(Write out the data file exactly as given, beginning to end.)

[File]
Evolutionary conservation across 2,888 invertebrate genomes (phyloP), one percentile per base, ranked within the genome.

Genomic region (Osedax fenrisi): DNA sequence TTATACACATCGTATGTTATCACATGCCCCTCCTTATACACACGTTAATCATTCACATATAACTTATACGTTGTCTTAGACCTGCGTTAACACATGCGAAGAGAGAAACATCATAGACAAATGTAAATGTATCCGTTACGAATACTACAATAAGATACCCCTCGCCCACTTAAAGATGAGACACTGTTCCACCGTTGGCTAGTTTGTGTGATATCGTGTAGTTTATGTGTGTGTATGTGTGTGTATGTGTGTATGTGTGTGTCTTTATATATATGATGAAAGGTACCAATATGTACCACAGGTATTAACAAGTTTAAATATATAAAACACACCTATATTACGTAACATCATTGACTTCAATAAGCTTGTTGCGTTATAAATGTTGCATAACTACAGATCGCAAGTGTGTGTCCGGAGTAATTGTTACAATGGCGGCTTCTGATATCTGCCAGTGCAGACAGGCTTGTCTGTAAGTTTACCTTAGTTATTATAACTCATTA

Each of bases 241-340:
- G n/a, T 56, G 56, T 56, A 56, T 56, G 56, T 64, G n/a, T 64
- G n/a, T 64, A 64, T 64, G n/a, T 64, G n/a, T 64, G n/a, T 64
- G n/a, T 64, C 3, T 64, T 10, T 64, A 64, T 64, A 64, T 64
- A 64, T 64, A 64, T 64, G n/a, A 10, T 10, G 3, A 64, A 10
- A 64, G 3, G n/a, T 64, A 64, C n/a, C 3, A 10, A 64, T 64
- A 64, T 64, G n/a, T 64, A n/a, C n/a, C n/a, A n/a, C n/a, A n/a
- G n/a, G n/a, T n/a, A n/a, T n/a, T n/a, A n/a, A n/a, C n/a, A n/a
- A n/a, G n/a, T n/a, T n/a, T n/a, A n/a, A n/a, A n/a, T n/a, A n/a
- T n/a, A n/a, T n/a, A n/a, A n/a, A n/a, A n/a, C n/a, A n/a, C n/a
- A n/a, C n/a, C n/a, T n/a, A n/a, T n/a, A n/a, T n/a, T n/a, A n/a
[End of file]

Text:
Evolutionary conservation across 2,888 invertebrate genomes (phyloP), one percentile per base, ranked within the genome.

Genomic region (Osedax fenrisi): DNA sequence TTATACACATCGTATGTTATCACATGCCCCTCCTTATACACACGTTAATCATTCACATATAACTTATACGTTGTCTTAGACCTGCGTTAACACATGCGAAGAGAGAAACATCATAGACAAATGTAAATGTATCCGTTACGAATACTACAATAAGATACCCCTCGCCCACTTAAAGATGAGACACTGTTCCACCGTTGGCTAGTTTGTGTGATATCGTGTAGTTTATGTGTGTGTATGTGTGTGTATGTGTGTATGTGTGTGTCTTTATATATATGATGAAAGGTACCAATATGTACCACAGGTATTAACAAGTTTAAATATATAAAACACACCTATATTACGTAACATCATTGACTTCAATAAGCTTGTTGCGTTATAAATGTTGCATAACTACAGATCGCAAGTGTGTGTCCGGAGTAATTGTTACAATGGCGGCTTCTGATATCTGCCAGTGCAGACAGGCTTGTCTGTAAGTTTACCTTAGTTATTATAACTCATTA

Each of bases 241-340:
- G n/a, T 56, G 56, T 56, A 56, T 56, G 56, T 64, G n/a, T 64
- G n/a, T 64, A 64, T 64, G n/a, T 64, G n/a, T 64, G n/a, T 64
- G n/a, T 64, C 3, T 64, T 10, T 64, A 64, T 64, A 64, T 64
- A 64, T 64, A 64, T 64, G n/a, A 10, T 10, G 3, A 64, A 10
- A 64, G 3, G n/a, T 64, A 64, C n/a, C 3, A 10, A 64, T 64
- A 64, T 64, G n/a, T 64, A n/a, C n/a, C n/a, A n/a, C n/a, A n/a
- G n/a, G n/a, T n/a, A n/a, T n/a, T n/a, A n/a, A n/a, C n/a, A n/a
- A n/a, G n/a, T n/a, T n/a, T n/a, A n/a, A n/a, A n/a, T n/a, A n/a
- T n/a, A n/a, T n/a, A n/a, A n/a, A n/a, A n/a, C n/a, A n/a, C n/a
- A n/a, C n/a, C n/a, T n/a, A n/a, T n/a, A n/a, T n/a, T n/a, A n/a